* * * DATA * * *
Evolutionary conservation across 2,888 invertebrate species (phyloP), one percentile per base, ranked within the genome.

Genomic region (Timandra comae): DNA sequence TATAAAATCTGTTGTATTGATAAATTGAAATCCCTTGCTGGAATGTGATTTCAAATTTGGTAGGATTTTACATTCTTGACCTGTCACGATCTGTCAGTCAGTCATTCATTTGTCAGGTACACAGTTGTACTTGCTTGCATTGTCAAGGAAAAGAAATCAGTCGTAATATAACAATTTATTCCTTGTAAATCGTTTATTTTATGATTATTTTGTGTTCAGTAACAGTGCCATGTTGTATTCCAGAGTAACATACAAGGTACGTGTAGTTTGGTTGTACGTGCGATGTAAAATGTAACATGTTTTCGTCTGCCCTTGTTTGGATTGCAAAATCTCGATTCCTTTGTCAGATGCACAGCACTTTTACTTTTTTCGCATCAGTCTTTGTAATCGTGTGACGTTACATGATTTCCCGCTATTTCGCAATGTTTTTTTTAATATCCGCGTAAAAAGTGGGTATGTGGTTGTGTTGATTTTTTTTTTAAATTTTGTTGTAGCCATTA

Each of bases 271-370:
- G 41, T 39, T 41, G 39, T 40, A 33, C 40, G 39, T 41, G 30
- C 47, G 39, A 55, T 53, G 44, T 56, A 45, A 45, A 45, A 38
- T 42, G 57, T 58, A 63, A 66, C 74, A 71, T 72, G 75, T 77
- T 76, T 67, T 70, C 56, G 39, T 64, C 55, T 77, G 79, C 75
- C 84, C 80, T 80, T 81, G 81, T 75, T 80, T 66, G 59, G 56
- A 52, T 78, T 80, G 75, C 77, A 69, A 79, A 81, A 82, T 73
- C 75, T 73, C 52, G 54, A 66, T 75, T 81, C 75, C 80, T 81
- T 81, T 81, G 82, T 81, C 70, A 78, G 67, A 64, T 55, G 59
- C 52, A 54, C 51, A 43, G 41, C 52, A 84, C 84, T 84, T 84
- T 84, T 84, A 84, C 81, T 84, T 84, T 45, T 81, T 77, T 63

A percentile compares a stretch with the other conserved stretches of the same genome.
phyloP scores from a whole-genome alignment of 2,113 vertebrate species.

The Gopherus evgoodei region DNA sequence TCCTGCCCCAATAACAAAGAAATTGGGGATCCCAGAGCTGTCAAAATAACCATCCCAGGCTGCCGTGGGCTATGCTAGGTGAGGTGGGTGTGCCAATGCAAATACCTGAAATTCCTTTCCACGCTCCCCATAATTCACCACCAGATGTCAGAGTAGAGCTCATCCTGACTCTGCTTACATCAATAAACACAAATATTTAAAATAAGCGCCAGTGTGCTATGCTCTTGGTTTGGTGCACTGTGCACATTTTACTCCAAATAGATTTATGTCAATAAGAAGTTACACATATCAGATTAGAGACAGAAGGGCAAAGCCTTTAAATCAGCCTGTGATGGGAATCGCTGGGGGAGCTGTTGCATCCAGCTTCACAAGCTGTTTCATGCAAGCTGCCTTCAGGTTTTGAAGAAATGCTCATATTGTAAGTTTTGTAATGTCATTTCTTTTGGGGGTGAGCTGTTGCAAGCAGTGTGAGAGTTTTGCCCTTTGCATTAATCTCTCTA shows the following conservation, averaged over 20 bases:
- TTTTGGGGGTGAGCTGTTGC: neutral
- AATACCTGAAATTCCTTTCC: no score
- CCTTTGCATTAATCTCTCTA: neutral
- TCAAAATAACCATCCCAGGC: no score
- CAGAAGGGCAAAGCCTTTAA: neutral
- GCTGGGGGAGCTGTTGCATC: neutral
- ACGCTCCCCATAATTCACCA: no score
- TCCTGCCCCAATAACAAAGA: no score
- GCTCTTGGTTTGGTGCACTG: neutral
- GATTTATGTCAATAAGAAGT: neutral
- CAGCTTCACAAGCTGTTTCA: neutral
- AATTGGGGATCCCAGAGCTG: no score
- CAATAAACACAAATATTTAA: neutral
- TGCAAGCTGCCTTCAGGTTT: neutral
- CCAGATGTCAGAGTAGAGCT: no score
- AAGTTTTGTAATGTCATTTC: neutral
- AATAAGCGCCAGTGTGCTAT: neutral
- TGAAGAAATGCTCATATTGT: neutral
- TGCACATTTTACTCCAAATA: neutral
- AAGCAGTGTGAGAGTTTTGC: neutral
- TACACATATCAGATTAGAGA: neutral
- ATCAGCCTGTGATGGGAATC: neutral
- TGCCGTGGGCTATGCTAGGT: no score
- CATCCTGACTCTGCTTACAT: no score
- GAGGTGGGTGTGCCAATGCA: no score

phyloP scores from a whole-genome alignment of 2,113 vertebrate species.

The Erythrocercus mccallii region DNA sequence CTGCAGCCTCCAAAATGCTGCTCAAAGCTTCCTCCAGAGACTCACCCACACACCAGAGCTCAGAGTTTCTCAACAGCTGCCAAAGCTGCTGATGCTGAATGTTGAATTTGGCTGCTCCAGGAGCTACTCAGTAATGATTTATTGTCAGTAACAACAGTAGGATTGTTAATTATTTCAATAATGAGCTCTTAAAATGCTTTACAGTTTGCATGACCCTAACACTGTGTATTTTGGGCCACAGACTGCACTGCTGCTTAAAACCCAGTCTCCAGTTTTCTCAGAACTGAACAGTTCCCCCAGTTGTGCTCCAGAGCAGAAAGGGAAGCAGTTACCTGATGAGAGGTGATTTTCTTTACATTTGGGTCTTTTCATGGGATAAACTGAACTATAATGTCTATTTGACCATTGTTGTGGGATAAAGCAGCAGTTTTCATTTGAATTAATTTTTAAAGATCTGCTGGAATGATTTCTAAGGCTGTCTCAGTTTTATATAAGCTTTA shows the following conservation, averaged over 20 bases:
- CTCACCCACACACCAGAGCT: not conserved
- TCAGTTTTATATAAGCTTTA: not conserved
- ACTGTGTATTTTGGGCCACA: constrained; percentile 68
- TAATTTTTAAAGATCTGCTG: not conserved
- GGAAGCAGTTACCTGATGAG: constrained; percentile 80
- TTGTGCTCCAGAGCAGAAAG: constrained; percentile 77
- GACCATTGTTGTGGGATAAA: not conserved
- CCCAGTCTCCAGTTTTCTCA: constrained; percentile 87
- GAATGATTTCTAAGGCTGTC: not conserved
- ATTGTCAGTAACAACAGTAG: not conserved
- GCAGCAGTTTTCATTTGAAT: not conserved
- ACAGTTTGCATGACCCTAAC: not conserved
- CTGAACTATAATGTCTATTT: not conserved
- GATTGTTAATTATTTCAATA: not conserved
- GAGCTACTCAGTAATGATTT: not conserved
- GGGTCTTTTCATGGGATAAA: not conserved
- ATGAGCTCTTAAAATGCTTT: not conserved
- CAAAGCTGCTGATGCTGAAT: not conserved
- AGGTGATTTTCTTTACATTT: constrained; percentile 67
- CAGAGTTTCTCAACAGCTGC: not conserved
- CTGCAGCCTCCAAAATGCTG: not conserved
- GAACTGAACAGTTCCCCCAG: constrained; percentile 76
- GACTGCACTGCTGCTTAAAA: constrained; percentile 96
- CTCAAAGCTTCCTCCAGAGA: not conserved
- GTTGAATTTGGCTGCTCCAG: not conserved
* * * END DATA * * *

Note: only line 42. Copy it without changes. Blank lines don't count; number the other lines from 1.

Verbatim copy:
phyloP scores from a whole-genome alignment of 2,113 vertebrate species.